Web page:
Skillet Roasted Sausage & Brussels SproutsWednesday, October 21, 2015
One skillet meals are all about convenience, but they don't have to be short on flavor or full of empty calories. Do a quick image search and you're likely to find a massive collection of skillet dinners packed with potatoes, rice or pasta. While those are indeed comforting, there are other ways to get a well rounded meal in without the guilt. Pick a protein and a veggie (or a few!) and you're on your way to a satisfying weeknight meal. Sausage is a great option, because it's perfectly portioned, already seasoned and requires no additional prep work.
When I'm on Whole 30, sausage becomes an especially wonderful treat as it's so difficult to find it made without sugar! There's a smoked chicken and apple sausage at my grocery store that my son and I enjoy and the only one I can consistently find that's sugar free (it's sweetened naturally with fruit.) While precooked sausages will work for this dish, I really wanted the benefits of all that extra flavor you get in the skillet from cooking fresh links. At a recent trip to my local butcher, The Whole Ox, I was delighted to see their current selection of fresh, house made sausages on display. And by delighted, I mean drooling. Hello, duck sausage.
Even more exciting was the fact that several of the sausages were in fact made without sugar. For this dish, I chose a fresh Rosemary & Toasted Fennel pork sausage. I'll be back for that duck sausage in a couple weeks though!
Once I had my protein, it was easy to pick a few complimentary veggies and seasonings to incorporate into my dish. I'm a huge fan of a big home-style skillet of cabbage, onions and sausage, so for a new take I landed on onions, fennel and Brussels sprouts. Fennel and Brussels sprouts are both in season so it's a great time to take advantage. If you've only ever had Brussels sprouts boiled to death, consider giving them another chance. Roasting is my usual method of choice as I like the contrast between crispy outer leaves and tender cores, but I'm also a big fan of salads using raw or quickly sauteed Brussels sprouts. Brussels sprouts are packed with fiber, potassium, Vitamin C and folate, among other nutritional benefits! You can find them in your fresh produce section, usually bagged or loose in the bulk bins. Sometimes you'll even still find them on the stalk which would probably make for a cool holiday presentation.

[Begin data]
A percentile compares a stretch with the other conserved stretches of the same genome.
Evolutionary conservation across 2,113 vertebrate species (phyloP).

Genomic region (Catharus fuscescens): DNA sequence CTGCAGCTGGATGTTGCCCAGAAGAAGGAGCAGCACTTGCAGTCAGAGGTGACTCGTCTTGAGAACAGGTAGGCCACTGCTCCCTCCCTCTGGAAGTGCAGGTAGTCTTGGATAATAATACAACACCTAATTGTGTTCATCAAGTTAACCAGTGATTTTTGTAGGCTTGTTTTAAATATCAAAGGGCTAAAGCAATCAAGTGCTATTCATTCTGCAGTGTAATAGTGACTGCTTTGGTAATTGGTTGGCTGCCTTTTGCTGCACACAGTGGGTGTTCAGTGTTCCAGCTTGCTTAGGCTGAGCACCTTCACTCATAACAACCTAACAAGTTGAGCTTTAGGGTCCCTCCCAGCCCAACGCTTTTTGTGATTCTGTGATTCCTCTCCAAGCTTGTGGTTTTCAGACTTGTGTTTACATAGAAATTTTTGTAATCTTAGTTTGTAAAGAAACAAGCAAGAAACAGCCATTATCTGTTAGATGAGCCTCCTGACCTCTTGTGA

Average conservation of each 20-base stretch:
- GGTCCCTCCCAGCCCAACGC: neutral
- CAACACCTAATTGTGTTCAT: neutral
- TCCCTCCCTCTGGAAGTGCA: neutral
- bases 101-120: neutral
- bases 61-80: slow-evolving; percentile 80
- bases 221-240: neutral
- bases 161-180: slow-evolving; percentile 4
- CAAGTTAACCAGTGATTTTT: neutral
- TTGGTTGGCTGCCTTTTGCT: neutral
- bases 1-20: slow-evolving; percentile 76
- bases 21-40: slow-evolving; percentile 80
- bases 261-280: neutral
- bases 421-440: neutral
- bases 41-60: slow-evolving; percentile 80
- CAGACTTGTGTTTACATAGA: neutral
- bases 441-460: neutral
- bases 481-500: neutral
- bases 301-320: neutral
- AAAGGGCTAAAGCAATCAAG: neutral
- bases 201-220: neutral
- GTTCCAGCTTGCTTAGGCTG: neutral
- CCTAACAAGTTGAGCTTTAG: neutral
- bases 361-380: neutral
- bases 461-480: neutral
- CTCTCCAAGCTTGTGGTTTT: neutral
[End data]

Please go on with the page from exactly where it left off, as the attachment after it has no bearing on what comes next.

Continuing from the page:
Even though it's a one skillet dish, there is a little more to it than tossing everything in at the same time. Through trial and error, I've developed the quickest method I could to ensure that each component was cooked properly and as easily as possible. Here's the 3 step process and why it works:
- Add quartered Brussels sprouts to a preheated and oiled cast iron skillet and transfer to oven. Roast until edges begin to brown. Preheating the skillet while you prep your ingredients gives the Brussels sprouts a head start on roasting as soon as they hit the pan, ensuring that they crisp up before getting soggy. Transferring to the oven essentially allows you to pan fry the Brussels sprouts on the bottom while roasting the ones on the surface, for even browning. Roasting the Brussels sprouts on their own first gives them time to fully cook without overcooking the sausage.
- While Brussels sprouts roast, combine thinly shaved onion, fennel and balsamic vinegar with remaining seasonings. The bitterness of Brussels sprouts and fatty richness of sausage goes really well with a pickled element. Shaving the fennel and onion and soaking for a few minutes allows them to absorb the sweet vinegar and cook quickly.
- Once Brussels sprouts are half-way roasted, remove skillet from oven. Stir in the onion and fennel mixture and nestle sausages on top. Transfer back to oven and finish roasting until sausages are cooked through. Because all the remaining ingredients are prepped and ready to go, you won't waste time letting the skillet lose heat in the final step. The Brussels sprouts provide a bedding for the sausage links to cook gently while allowing some surface area on top to brown for optimum flavor.
Prep Time: 10 min
Cook Time: 30 - 35 min
Suggested Equipment: 10" cast iron skillet or other oven proof heavy skillet, instant read thermometer. A handheld mandoline is helpful.
If you've found my cooking tutorials helpful over the years, you might be happy to know I'm launching an online cooking class! Head over to the #KitchenistaBootcamp tab to find out more and register for an upcoming webinar. My Thanksgiving Survival Workshop is coming up first so hurry and register as seats are limited!